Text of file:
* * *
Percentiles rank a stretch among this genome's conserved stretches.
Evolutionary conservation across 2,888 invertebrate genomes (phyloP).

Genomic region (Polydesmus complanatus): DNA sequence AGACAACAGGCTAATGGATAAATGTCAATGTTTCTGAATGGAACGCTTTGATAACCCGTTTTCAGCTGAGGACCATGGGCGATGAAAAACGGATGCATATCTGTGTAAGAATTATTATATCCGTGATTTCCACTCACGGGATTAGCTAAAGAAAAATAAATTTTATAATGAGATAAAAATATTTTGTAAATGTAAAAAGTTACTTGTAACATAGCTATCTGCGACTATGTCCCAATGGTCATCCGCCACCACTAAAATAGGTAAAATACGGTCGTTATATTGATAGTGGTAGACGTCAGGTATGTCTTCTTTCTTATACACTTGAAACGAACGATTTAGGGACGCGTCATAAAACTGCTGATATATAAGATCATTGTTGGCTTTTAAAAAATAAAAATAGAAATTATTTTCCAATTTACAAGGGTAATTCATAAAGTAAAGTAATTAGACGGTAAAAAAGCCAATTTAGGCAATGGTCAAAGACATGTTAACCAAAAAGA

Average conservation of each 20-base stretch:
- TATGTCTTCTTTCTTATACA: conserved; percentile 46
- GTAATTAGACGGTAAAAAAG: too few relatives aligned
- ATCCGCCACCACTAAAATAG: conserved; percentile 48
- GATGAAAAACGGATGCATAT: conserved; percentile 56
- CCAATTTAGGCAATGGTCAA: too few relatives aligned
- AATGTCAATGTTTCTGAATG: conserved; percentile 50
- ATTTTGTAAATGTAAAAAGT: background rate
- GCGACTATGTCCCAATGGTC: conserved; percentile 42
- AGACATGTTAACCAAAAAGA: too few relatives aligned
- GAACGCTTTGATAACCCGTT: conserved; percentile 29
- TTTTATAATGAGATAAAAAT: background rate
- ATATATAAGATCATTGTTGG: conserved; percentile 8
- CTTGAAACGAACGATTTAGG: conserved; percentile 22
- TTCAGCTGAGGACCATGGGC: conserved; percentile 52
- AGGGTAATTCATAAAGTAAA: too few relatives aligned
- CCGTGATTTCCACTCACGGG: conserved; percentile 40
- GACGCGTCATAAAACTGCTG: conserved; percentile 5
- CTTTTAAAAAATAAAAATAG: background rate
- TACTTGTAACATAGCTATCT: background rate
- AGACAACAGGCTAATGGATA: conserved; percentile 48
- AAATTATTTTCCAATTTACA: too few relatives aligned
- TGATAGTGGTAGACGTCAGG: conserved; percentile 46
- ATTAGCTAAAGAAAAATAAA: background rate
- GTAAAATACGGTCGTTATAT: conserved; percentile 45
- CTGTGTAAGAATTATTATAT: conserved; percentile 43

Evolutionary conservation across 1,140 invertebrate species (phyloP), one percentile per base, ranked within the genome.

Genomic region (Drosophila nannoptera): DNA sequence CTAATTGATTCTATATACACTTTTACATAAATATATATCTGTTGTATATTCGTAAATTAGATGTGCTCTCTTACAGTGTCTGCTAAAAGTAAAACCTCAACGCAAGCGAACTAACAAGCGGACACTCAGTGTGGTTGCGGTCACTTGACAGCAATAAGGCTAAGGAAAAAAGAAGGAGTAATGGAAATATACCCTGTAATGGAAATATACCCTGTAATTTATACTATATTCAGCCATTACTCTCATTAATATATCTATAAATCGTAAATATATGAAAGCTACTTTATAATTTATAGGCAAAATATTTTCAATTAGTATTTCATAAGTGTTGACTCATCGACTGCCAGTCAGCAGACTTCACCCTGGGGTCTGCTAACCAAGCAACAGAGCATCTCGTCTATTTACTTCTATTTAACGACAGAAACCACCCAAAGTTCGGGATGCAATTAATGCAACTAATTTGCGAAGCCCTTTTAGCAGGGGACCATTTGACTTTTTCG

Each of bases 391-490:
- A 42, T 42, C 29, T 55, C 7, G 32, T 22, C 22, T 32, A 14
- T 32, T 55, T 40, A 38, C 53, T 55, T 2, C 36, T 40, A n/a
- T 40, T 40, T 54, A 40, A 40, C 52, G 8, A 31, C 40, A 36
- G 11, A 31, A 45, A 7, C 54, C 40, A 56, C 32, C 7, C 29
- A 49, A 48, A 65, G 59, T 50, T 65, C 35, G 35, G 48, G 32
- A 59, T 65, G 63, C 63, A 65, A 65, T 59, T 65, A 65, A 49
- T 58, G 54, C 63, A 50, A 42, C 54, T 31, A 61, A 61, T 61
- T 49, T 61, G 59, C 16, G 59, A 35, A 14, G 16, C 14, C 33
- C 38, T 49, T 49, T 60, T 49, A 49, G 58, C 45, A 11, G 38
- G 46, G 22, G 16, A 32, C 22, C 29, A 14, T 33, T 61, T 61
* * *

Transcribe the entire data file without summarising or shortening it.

Percentiles rank a stretch among this genome's conserved stretches.
Evolutionary conservation across 2,888 invertebrate genomes (phyloP).

Genomic region (Polydesmus complanatus): DNA sequence AGACAACAGGCTAATGGATAAATGTCAATGTTTCTGAATGGAACGCTTTGATAACCCGTTTTCAGCTGAGGACCATGGGCGATGAAAAACGGATGCATATCTGTGTAAGAATTATTATATCCGTGATTTCCACTCACGGGATTAGCTAAAGAAAAATAAATTTTATAATGAGATAAAAATATTTTGTAAATGTAAAAAGTTACTTGTAACATAGCTATCTGCGACTATGTCCCAATGGTCATCCGCCACCACTAAAATAGGTAAAATACGGTCGTTATATTGATAGTGGTAGACGTCAGGTATGTCTTCTTTCTTATACACTTGAAACGAACGATTTAGGGACGCGTCATAAAACTGCTGATATATAAGATCATTGTTGGCTTTTAAAAAATAAAAATAGAAATTATTTTCCAATTTACAAGGGTAATTCATAAAGTAAAGTAATTAGACGGTAAAAAAGCCAATTTAGGCAATGGTCAAAGACATGTTAACCAAAAAGA

Average conservation of each 20-base stretch:
- TATGTCTTCTTTCTTATACA: conserved; percentile 46
- GTAATTAGACGGTAAAAAAG: too few relatives aligned
- ATCCGCCACCACTAAAATAG: conserved; percentile 48
- GATGAAAAACGGATGCATAT: conserved; percentile 56
- CCAATTTAGGCAATGGTCAA: too few relatives aligned
- AATGTCAATGTTTCTGAATG: conserved; percentile 50
- ATTTTGTAAATGTAAAAAGT: background rate
- GCGACTATGTCCCAATGGTC: conserved; percentile 42
- AGACATGTTAACCAAAAAGA: too few relatives aligned
- GAACGCTTTGATAACCCGTT: conserved; percentile 29
- TTTTATAATGAGATAAAAAT: background rate
- ATATATAAGATCATTGTTGG: conserved; percentile 8
- CTTGAAACGAACGATTTAGG: conserved; percentile 22
- TTCAGCTGAGGACCATGGGC: conserved; percentile 52
- AGGGTAATTCATAAAGTAAA: too few relatives aligned
- CCGTGATTTCCACTCACGGG: conserved; percentile 40
- GACGCGTCATAAAACTGCTG: conserved; percentile 5
- CTTTTAAAAAATAAAAATAG: background rate
- TACTTGTAACATAGCTATCT: background rate
- AGACAACAGGCTAATGGATA: conserved; percentile 48
- AAATTATTTTCCAATTTACA: too few relatives aligned
- TGATAGTGGTAGACGTCAGG: conserved; percentile 46
- ATTAGCTAAAGAAAAATAAA: background rate
- GTAAAATACGGTCGTTATAT: conserved; percentile 45
- CTGTGTAAGAATTATTATAT: conserved; percentile 43

Evolutionary conservation across 1,140 invertebrate species (phyloP), one percentile per base, ranked within the genome.

Genomic region (Drosophila nannoptera): DNA sequence CTAATTGATTCTATATACACTTTTACATAAATATATATCTGTTGTATATTCGTAAATTAGATGTGCTCTCTTACAGTGTCTGCTAAAAGTAAAACCTCAACGCAAGCGAACTAACAAGCGGACACTCAGTGTGGTTGCGGTCACTTGACAGCAATAAGGCTAAGGAAAAAAGAAGGAGTAATGGAAATATACCCTGTAATGGAAATATACCCTGTAATTTATACTATATTCAGCCATTACTCTCATTAATATATCTATAAATCGTAAATATATGAAAGCTACTTTATAATTTATAGGCAAAATATTTTCAATTAGTATTTCATAAGTGTTGACTCATCGACTGCCAGTCAGCAGACTTCACCCTGGGGTCTGCTAACCAAGCAACAGAGCATCTCGTCTATTTACTTCTATTTAACGACAGAAACCACCCAAAGTTCGGGATGCAATTAATGCAACTAATTTGCGAAGCCCTTTTAGCAGGGGACCATTTGACTTTTTCG

Each of bases 391-490:
- A 42, T 42, C 29, T 55, C 7, G 32, T 22, C 22, T 32, A 14
- T 32, T 55, T 40, A 38, C 53, T 55, T 2, C 36, T 40, A n/a
- T 40, T 40, T 54, A 40, A 40, C 52, G 8, A 31, C 40, A 36
- G 11, A 31, A 45, A 7, C 54, C 40, A 56, C 32, C 7, C 29
- A 49, A 48, A 65, G 59, T 50, T 65, C 35, G 35, G 48, G 32
- A 59, T 65, G 63, C 63, A 65, A 65, T 59, T 65, A 65, A 49
- T 58, G 54, C 63, A 50, A 42, C 54, T 31, A 61, A 61, T 61
- T 49, T 61, G 59, C 16, G 59, A 35, A 14, G 16, C 14, C 33
- C 38, T 49, T 49, T 60, T 49, A 49, G 58, C 45, A 11, G 38
- G 46, G 22, G 16, A 32, C 22, C 29, A 14, T 33, T 61, T 61